To make a call over PSTN 105, the user first places communication device 102 in the off-hook state. Ringing SLIC 20 detects this off-hook state and sends an off-hook signal to DSP 22. In response to the off-hook signal, DSP 22 closes second switch 32 and third switch 34, and opens first switch 30, audio switch 38 and hold switch 12. The user then presses the # button. Ringing SLIC 20 detects this button press and sends the # button press code to DSP 22. In response to the # button press code, DSP 22 connects communication device 102 to line pair 104 by controlling the various switches so that first and second switches 30, 32 are closed and third switch 34, hold switch 1-2 and audio switch 38 are open. The user then dials a telephone number to place a call over PSTN 105. If the called party answers, communication such as conversation may begin. If the called party does not answer, the calling party hangs up and communication device 102 is then in an on-hook state.

To make a call over cellular communication network 107 via cellular communication device 108, the user again places communication device 102 in the off-hook state. Ringing SLIC 20 detects this off-hook state and sends an off-hook signal to DSP 22. In response to the off-hook signal, DSP 22 closes second and third switches 32, 34 and opens first switch 30, audio switch 38 and hold switch 12. The user then dials the desired telephone number, which is detected and decoded by ringing SLIC 20 and forwarded to DSP 22. When the user presses “#” after entering the telephone number, DSP 22 closes audio switch 38 and then communicates the telephone number over bus 48 to cellular communication device 108, which thereafter dials the number. DSP 22 may, for example, use RS232 protocol at 9600 baud to communicate over bus 48 with the cellular telephone, although other protocols may readily be utilized. Because audio switch 38 is closed, an audio path is provided between cellular communication device 108 and communication device 102. If the called party answers, communication such as conversation may begin. If the called party does not answer, the calling party hangs up and communication device 102 is then in an on-hook state. Ringing SLIC 20 detects the on-hook state and sends an on-hook signal to DSP 22. DSP 22 thereafter ends the cellular call and disconnects communication device 102 from cellular communication device 108 by opening audio switch 38.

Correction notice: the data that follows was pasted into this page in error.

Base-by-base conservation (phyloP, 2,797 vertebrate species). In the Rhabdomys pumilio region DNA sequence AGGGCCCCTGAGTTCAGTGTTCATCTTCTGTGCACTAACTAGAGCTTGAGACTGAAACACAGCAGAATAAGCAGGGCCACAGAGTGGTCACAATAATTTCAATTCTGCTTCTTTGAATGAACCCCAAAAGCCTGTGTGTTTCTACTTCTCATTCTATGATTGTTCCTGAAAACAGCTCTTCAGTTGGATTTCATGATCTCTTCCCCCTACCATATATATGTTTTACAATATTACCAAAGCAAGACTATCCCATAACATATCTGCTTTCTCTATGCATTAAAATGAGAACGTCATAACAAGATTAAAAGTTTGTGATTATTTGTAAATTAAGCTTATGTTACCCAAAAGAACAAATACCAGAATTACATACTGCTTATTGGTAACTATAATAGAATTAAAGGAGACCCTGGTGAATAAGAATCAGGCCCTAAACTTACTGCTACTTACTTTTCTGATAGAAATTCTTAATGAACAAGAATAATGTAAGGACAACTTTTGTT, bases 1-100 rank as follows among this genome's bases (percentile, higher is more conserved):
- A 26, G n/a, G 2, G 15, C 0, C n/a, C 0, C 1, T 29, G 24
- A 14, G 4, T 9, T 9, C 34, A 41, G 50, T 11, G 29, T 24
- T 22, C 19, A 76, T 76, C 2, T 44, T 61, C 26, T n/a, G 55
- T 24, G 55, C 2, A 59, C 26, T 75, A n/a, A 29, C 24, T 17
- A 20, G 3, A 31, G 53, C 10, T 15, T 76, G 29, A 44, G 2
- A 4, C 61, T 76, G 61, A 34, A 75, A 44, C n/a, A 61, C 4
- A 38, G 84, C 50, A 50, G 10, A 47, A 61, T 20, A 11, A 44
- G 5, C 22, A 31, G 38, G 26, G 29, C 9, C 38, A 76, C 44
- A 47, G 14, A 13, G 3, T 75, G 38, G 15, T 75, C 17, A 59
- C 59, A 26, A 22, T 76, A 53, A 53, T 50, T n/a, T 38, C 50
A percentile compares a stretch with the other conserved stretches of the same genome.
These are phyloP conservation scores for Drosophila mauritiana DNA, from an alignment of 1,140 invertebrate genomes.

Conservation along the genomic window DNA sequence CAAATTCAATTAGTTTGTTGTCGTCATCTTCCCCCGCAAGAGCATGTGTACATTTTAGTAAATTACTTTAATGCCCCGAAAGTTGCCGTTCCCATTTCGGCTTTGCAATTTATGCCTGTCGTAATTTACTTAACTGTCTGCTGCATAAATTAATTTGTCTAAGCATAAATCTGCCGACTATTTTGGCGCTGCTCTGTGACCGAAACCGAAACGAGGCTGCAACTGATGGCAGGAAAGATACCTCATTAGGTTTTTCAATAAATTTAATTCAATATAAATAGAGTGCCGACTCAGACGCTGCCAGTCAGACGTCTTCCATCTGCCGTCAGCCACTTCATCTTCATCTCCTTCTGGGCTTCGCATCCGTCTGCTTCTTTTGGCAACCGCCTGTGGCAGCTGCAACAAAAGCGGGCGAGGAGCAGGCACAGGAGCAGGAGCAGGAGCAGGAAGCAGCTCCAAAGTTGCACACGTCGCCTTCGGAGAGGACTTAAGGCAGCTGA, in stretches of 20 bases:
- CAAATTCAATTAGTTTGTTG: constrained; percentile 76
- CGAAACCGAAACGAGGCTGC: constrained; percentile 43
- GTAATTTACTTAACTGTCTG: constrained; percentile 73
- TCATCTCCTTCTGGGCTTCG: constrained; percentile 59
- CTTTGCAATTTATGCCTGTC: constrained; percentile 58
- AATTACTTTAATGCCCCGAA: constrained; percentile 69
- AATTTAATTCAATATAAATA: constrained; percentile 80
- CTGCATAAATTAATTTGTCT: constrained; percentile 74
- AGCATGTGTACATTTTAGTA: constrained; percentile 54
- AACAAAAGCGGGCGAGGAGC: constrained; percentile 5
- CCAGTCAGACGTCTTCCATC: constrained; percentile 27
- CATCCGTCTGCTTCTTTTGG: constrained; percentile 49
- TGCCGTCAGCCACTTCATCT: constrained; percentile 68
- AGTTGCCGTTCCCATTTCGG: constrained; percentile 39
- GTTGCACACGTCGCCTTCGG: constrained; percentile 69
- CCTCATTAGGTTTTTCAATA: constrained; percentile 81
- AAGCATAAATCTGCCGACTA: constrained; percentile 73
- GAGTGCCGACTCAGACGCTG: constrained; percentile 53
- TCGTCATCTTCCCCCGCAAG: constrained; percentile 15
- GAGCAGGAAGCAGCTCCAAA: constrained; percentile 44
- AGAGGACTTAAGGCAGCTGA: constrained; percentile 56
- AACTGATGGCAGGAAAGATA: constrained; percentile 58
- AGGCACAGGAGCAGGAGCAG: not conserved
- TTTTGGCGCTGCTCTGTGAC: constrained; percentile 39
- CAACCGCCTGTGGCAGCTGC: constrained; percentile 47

In the above-described implementation, the interface circuitry connects the communication device 102 for a PSTN call in response to the input of a predetermined code before the user enters a telephone number and connects the communication device for a wireless network call in response to the input of a predetermined code after the user enters a telephone number. Of course, it will be readily appreciated that the interface circuitry may be configured to connect the communication device for a wireless call in response to the input of a predetermined code before the user enters a telephone number and to connect the communication device for a PSTN call in response to the input of a predetermined code after the user enters a telephone number.

FIG. 2B is a detailed schematic showing the interconnections of the various switches in the example interface circuitry 106 shown in FIG. 2A. As discussed above, DSP 22 controls the switches in order to perform various functions and operations. A first switch configuration is used when placing or receiving a call via PSTN 105. In this configuration, first and second switches 30A, 30B, 32A, 32B are closed and third switch 34A, 34B; hold switch 12A, 12B; and audio switch 38A, 38B are open. In this first switch configuration, communication device 102 is connected via closed first and second switches 30, 32 to line pair 104. Audio switch 38 is open to disconnect communication device 102 from the cellular communication device 108. Because communication device 102 receives power from line pair 104, third switch 34 is also open. A second switch configuration is used when placing or receiving a call via cellular communication network 107. In this second configuration, first switch 30A, 30B and hold switch 12A, 12B are open. Second and third switches 32A, 32B, 34A, 34B and the audio switch 38A, 38B are closed. Closing switch 32A, 32B allows DAA 36 to detect incoming calls via PSTN 105 when the communication device 102 is being used for a cellular call. A third switch configuration is for the on-hook state (i.e., when communication device 102 is not being used to place or receive a landline or a cellular call). In this third configuration, first switch 30A, 30B; hold switch 12A, 12B; and audio switch 38A, 38B are open. Second and third switches 32A, 32B, 34A, 34B are closed.